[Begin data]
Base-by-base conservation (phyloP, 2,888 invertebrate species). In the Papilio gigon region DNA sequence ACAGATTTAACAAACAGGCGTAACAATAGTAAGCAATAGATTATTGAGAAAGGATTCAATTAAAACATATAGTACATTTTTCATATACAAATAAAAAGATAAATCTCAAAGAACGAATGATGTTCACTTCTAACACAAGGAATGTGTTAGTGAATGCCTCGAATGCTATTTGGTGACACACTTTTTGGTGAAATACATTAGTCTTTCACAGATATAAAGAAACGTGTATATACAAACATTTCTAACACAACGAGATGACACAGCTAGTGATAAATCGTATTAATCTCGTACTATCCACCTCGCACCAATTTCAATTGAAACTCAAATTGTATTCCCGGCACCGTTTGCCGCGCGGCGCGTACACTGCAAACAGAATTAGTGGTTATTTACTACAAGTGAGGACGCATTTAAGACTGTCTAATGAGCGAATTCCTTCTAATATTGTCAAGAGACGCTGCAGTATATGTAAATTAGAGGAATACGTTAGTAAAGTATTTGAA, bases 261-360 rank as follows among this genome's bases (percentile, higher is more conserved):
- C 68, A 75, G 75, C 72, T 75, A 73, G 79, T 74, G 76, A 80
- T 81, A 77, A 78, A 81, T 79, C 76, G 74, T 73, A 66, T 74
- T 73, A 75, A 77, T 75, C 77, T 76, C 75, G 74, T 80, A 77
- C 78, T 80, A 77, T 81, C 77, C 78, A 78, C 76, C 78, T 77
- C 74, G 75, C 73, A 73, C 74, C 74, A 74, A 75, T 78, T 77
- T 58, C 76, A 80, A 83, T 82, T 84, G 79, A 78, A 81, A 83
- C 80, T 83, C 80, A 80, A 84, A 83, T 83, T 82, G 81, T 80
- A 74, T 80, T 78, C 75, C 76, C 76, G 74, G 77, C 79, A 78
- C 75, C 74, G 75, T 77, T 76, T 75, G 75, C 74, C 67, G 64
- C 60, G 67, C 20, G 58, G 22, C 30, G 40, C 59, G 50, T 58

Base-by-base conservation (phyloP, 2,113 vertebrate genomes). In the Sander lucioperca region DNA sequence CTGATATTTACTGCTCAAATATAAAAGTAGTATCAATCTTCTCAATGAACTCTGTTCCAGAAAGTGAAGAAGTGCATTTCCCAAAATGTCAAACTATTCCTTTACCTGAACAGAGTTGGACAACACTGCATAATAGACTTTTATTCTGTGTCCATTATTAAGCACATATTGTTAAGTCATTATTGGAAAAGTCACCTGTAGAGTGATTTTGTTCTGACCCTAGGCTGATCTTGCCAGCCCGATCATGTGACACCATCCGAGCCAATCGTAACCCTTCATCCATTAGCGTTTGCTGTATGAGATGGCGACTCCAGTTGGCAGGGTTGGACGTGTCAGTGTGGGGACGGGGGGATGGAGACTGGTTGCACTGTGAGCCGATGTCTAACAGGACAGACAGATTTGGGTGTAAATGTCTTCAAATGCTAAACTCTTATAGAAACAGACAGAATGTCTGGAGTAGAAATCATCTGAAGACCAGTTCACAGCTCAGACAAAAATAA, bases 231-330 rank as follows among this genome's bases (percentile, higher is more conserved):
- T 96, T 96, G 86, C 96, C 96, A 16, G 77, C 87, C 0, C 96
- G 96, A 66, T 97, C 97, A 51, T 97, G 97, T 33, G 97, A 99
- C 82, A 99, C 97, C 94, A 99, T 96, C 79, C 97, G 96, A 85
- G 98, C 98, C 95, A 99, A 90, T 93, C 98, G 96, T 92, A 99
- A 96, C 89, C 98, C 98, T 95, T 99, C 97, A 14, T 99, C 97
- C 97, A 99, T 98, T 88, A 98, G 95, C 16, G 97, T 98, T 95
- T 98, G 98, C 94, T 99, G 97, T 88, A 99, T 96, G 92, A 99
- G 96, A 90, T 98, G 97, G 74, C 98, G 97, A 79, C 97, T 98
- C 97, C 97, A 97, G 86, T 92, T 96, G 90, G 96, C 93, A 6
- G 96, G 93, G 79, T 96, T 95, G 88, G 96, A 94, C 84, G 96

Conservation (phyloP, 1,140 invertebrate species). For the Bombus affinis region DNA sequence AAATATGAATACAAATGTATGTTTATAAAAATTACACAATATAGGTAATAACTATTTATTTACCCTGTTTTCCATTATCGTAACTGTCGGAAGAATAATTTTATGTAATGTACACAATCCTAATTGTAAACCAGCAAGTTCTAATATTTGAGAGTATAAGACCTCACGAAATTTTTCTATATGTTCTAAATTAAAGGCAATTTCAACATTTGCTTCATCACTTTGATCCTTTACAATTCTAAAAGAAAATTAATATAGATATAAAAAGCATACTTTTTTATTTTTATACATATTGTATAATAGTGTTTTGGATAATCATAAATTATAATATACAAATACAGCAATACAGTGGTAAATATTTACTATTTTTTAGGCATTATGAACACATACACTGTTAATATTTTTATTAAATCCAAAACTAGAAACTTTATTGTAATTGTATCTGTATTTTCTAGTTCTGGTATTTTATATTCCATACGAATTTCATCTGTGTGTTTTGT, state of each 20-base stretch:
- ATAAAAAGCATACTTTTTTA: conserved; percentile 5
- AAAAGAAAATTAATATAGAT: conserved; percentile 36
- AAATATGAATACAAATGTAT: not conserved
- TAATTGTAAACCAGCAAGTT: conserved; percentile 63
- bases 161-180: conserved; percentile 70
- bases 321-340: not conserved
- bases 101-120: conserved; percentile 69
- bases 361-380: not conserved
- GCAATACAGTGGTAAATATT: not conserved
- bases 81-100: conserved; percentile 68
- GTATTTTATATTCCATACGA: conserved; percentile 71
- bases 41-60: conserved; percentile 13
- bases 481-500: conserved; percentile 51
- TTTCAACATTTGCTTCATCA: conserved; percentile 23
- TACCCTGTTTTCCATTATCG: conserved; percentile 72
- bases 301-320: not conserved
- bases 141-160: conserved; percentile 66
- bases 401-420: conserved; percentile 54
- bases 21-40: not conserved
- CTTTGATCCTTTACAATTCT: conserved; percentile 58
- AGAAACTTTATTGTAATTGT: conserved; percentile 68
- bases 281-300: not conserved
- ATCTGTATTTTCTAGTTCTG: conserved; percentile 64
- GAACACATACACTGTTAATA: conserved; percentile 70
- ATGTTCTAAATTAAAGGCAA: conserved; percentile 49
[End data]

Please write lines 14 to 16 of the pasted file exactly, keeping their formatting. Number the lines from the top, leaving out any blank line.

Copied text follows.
- G 96, A 66, T 97, C 97, A 51, T 97, G 97, T 33, G 97, A 99
- C 82, A 99, C 97, C 94, A 99, T 96, C 79, C 97, G 96, A 85
- G 98, C 98, C 95, A 99, A 90, T 93, C 98, G 96, T 92, A 99